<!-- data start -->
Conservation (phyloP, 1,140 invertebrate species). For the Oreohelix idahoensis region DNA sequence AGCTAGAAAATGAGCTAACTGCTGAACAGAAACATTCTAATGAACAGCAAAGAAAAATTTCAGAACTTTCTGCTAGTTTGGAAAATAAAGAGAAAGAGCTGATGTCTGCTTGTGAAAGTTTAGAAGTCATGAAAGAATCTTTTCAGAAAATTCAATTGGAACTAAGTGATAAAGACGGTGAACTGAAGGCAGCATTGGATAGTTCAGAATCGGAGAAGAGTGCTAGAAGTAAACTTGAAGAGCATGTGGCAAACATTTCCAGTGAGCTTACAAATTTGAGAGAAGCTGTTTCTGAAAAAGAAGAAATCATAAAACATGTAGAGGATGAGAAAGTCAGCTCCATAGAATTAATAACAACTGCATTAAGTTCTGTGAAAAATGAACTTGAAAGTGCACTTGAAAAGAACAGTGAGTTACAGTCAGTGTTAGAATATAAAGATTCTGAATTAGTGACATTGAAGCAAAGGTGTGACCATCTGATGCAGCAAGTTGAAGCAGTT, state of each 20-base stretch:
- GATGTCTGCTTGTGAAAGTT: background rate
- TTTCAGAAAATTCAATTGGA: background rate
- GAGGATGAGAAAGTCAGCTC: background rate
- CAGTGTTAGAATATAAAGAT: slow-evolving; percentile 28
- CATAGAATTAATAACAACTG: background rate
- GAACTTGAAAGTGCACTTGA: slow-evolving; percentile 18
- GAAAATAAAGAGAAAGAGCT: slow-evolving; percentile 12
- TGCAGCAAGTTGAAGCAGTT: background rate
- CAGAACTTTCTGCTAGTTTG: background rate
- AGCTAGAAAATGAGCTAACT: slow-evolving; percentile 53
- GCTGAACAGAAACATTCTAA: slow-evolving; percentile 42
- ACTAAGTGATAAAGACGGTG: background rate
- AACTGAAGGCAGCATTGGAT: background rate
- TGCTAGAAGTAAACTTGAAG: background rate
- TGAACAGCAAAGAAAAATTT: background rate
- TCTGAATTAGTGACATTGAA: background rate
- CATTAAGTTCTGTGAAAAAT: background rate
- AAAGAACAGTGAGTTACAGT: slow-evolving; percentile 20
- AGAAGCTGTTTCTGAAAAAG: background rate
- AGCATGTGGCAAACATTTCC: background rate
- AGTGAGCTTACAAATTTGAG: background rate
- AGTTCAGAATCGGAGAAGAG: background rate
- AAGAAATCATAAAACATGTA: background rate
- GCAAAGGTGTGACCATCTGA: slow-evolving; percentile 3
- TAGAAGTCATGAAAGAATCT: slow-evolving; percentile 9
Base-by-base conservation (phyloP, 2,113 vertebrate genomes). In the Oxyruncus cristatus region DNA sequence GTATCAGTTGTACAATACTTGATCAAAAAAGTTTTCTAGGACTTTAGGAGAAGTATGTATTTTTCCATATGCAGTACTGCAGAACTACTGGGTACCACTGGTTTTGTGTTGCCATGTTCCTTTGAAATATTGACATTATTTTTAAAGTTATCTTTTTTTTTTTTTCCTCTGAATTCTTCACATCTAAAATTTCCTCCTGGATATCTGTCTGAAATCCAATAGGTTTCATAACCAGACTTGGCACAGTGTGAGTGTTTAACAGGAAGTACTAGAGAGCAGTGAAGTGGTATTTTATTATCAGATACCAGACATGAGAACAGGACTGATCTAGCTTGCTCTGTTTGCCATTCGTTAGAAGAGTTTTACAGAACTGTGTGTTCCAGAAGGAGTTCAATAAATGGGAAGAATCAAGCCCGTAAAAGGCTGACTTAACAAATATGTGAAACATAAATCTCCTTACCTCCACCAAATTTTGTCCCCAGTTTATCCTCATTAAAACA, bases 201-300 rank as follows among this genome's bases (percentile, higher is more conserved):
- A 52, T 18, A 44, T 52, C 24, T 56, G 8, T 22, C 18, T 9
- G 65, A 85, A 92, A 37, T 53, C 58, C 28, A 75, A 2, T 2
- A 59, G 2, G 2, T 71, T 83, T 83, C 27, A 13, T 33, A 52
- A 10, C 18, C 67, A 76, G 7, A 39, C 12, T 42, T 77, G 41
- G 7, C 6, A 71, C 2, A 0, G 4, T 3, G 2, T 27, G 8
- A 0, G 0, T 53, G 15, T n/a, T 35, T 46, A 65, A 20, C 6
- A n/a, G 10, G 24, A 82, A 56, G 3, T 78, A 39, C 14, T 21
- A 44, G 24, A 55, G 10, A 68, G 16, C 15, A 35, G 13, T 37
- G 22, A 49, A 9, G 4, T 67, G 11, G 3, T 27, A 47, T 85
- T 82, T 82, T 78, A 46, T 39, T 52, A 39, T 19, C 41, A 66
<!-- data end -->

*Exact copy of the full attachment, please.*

Conservation (phyloP, 1,140 invertebrate species). For the Oreohelix idahoensis region DNA sequence AGCTAGAAAATGAGCTAACTGCTGAACAGAAACATTCTAATGAACAGCAAAGAAAAATTTCAGAACTTTCTGCTAGTTTGGAAAATAAAGAGAAAGAGCTGATGTCTGCTTGTGAAAGTTTAGAAGTCATGAAAGAATCTTTTCAGAAAATTCAATTGGAACTAAGTGATAAAGACGGTGAACTGAAGGCAGCATTGGATAGTTCAGAATCGGAGAAGAGTGCTAGAAGTAAACTTGAAGAGCATGTGGCAAACATTTCCAGTGAGCTTACAAATTTGAGAGAAGCTGTTTCTGAAAAAGAAGAAATCATAAAACATGTAGAGGATGAGAAAGTCAGCTCCATAGAATTAATAACAACTGCATTAAGTTCTGTGAAAAATGAACTTGAAAGTGCACTTGAAAAGAACAGTGAGTTACAGTCAGTGTTAGAATATAAAGATTCTGAATTAGTGACATTGAAGCAAAGGTGTGACCATCTGATGCAGCAAGTTGAAGCAGTT, state of each 20-base stretch:
- GATGTCTGCTTGTGAAAGTT: background rate
- TTTCAGAAAATTCAATTGGA: background rate
- GAGGATGAGAAAGTCAGCTC: background rate
- CAGTGTTAGAATATAAAGAT: slow-evolving; percentile 28
- CATAGAATTAATAACAACTG: background rate
- GAACTTGAAAGTGCACTTGA: slow-evolving; percentile 18
- GAAAATAAAGAGAAAGAGCT: slow-evolving; percentile 12
- TGCAGCAAGTTGAAGCAGTT: background rate
- CAGAACTTTCTGCTAGTTTG: background rate
- AGCTAGAAAATGAGCTAACT: slow-evolving; percentile 53
- GCTGAACAGAAACATTCTAA: slow-evolving; percentile 42
- ACTAAGTGATAAAGACGGTG: background rate
- AACTGAAGGCAGCATTGGAT: background rate
- TGCTAGAAGTAAACTTGAAG: background rate
- TGAACAGCAAAGAAAAATTT: background rate
- TCTGAATTAGTGACATTGAA: background rate
- CATTAAGTTCTGTGAAAAAT: background rate
- AAAGAACAGTGAGTTACAGT: slow-evolving; percentile 20
- AGAAGCTGTTTCTGAAAAAG: background rate
- AGCATGTGGCAAACATTTCC: background rate
- AGTGAGCTTACAAATTTGAG: background rate
- AGTTCAGAATCGGAGAAGAG: background rate
- AAGAAATCATAAAACATGTA: background rate
- GCAAAGGTGTGACCATCTGA: slow-evolving; percentile 3
- TAGAAGTCATGAAAGAATCT: slow-evolving; percentile 9
Base-by-base conservation (phyloP, 2,113 vertebrate genomes). In the Oxyruncus cristatus region DNA sequence GTATCAGTTGTACAATACTTGATCAAAAAAGTTTTCTAGGACTTTAGGAGAAGTATGTATTTTTCCATATGCAGTACTGCAGAACTACTGGGTACCACTGGTTTTGTGTTGCCATGTTCCTTTGAAATATTGACATTATTTTTAAAGTTATCTTTTTTTTTTTTTCCTCTGAATTCTTCACATCTAAAATTTCCTCCTGGATATCTGTCTGAAATCCAATAGGTTTCATAACCAGACTTGGCACAGTGTGAGTGTTTAACAGGAAGTACTAGAGAGCAGTGAAGTGGTATTTTATTATCAGATACCAGACATGAGAACAGGACTGATCTAGCTTGCTCTGTTTGCCATTCGTTAGAAGAGTTTTACAGAACTGTGTGTTCCAGAAGGAGTTCAATAAATGGGAAGAATCAAGCCCGTAAAAGGCTGACTTAACAAATATGTGAAACATAAATCTCCTTACCTCCACCAAATTTTGTCCCCAGTTTATCCTCATTAAAACA, bases 201-300 rank as follows among this genome's bases (percentile, higher is more conserved):
- A 52, T 18, A 44, T 52, C 24, T 56, G 8, T 22, C 18, T 9
- G 65, A 85, A 92, A 37, T 53, C 58, C 28, A 75, A 2, T 2
- A 59, G 2, G 2, T 71, T 83, T 83, C 27, A 13, T 33, A 52
- A 10, C 18, C 67, A 76, G 7, A 39, C 12, T 42, T 77, G 41
- G 7, C 6, A 71, C 2, A 0, G 4, T 3, G 2, T 27, G 8
- A 0, G 0, T 53, G 15, T n/a, T 35, T 46, A 65, A 20, C 6
- A n/a, G 10, G 24, A 82, A 56, G 3, T 78, A 39, C 14, T 21
- A 44, G 24, A 55, G 10, A 68, G 16, C 15, A 35, G 13, T 37
- G 22, A 49, A 9, G 4, T 67, G 11, G 3, T 27, A 47, T 85
- T 82, T 82, T 78, A 46, T 39, T 52, A 39, T 19, C 41, A 66